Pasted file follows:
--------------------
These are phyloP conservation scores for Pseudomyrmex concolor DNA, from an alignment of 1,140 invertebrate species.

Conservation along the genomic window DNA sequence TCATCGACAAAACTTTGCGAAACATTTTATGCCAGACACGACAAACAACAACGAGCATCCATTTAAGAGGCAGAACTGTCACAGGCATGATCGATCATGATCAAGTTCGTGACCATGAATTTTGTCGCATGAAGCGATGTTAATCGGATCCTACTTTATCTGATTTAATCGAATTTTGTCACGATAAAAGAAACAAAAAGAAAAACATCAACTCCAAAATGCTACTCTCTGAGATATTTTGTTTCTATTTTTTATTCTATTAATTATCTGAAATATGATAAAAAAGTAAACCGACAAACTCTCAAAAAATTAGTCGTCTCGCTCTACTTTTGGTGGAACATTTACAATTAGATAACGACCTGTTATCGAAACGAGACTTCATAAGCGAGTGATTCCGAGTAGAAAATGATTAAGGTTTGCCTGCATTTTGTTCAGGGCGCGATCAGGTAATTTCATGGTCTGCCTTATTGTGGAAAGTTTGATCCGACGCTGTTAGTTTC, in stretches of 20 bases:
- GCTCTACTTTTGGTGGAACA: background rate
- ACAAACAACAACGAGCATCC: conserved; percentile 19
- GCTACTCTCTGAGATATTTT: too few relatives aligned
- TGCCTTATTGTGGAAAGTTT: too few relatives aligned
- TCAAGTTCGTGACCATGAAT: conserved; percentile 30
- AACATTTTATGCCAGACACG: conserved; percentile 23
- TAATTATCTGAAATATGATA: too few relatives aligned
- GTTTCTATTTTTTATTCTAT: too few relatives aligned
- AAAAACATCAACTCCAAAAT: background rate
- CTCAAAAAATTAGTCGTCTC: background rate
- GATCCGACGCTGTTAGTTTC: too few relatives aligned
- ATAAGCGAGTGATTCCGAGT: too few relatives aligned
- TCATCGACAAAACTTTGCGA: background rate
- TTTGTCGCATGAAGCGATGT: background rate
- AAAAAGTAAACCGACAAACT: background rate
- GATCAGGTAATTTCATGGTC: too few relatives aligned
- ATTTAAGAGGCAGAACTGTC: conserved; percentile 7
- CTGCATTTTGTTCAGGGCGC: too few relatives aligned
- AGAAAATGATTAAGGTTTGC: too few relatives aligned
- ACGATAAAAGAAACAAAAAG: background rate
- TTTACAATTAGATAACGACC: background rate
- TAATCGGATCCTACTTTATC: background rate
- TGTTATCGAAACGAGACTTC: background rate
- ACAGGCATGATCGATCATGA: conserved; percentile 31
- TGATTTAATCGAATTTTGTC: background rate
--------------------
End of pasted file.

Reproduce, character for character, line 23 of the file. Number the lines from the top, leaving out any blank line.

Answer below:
- TTTACAATTAGATAACGACC: background rate